D.C. November 28, 2017
9 Things You Didn’t Know About The History Of DC
DC is a surprising city. You can live here for years and still learn new things about the city. So let yourself be surprised by DC every now and then. Here are 9 unusual historical facts about Washington DC.
We’re aware that these uncertain times are limiting many aspects of life as we all practice social and physical distancing. While we’re continuing to feature destinations that make our state wonderful, we don’t expect or encourage you to go check them out immediately. We believe that supporting local attractions is important now more than ever and we hope our articles inspire your future adventures! And on that note, please nominate your favorite local business that could use some love right now:
1. DC was not actually built on a swamp… sort of
There are quite a few rumors that DC was built on a swamp. It wasn’t at least, it wasn’t for the most part. George Washington wanted the capital to be close to his home in Mount Vernon, which is partly why he chose the area. While much of the land was marshy and swampy, there were also fields, forest and bluffs along the geography. However DC, is still impacted by its surrounded water and it often flooded in the early days. But to be clear, it was not a swamp!
2. The British soldiers who burned the White House down dined at the White House before they did it.
Dolley Madison had prepared dinner and decor for a lavish party in 1814 before she had to flee. The British soldiers apparently sat down, ate dinner and then ransacked the house and set it on fire.
3. A thunderstorm saved DC in in 1814.
Less than one day after the British soldiers attacked DC, a freak storm hit the district. It might have been a hurricane and according to history, a tornado also spun off lifting cannons and killing British troops. It was known as the "Storm that saved Washington."
4. Washington never lived here.
Even though most people think DC is named after George Washington, he never lived here. He lived at Mount Vernon in Alexandria. John Adams was the first president to live in DC.
5. Football huddles began in DC at Gallaudet University.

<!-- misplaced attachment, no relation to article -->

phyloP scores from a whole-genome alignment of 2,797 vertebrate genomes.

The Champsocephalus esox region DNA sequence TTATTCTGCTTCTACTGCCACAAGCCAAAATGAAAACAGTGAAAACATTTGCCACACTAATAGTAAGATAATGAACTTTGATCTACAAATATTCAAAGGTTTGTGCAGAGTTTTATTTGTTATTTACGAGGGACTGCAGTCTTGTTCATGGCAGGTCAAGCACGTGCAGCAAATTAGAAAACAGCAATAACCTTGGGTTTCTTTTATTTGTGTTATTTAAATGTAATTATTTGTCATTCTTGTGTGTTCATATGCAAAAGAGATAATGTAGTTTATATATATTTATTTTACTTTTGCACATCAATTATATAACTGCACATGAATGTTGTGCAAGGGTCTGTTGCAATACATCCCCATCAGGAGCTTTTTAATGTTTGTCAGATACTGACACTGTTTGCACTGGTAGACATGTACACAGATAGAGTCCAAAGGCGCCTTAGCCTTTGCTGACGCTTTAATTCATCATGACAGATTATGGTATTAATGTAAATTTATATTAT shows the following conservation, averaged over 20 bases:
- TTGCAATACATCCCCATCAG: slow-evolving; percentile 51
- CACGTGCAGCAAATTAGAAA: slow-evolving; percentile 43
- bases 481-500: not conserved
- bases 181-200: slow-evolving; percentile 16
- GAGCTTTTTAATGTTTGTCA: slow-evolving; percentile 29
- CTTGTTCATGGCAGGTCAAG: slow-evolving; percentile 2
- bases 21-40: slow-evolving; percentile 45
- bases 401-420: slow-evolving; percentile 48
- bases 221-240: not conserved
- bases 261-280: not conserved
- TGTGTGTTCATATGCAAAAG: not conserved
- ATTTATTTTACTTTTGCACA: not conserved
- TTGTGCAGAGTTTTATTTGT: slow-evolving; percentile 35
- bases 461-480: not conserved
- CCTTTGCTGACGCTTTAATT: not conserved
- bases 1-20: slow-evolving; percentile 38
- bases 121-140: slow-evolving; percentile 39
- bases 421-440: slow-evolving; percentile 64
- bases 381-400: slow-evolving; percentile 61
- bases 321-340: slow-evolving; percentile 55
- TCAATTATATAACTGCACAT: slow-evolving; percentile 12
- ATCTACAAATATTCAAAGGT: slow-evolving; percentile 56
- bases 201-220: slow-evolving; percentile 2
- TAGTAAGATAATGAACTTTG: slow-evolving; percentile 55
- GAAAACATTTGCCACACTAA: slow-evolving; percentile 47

The football huddle is a well known part of the game but most people don’t know that it originated here in DC. Gallaudet University is a deaf college and the quarterback, Paul Hubbard, began the tradition of having his offense form a tight circle so they could discuss plays without their opponents seeing their signs.
6. The White House wasn’t always called the White House.
The White House didn’t get its official current name until 1901. Teddy Roosevelt gave the house its name after reading it in a newspaper article. Before that most people referred to it as the "President’s Palace" or the "President’s House."
7. The Washington Monument was technically a failed project.
The Washington Monument is one of the most well-known architecture sights in the world and it is incredibly impressive. However, the monument was originally supposed to be much grander. There was supposed to be 30 stone columns, statues of the Declaration of Independence Signers and Revolutionary War heroes. But the budget ran out so the monument remains one sole obelisk.
8. Washington and DC were once two different cities.
In the beginning, there was a city named the District of Columbia, named after Christopher Columbus, and a surrounding area called Washington, named after George Washington and Georgetown. In 1871, th coucil revoked the charters for the cities of Washington and Georgetown and the whole area became known as the District of Columbia.
9. There is a song for every DC metro station.
A musician named Jason Mendelson wrote a unique and original song for all 91 metro stations in the DC area. The songs are based on the neighborhood, history and character. It took Mendelson six years to finish the songs. You can hear them
Were you surprised by any of these unusual historical facts about DC? If you love strange history,
then check out the 10 weirdest things to happen in DC!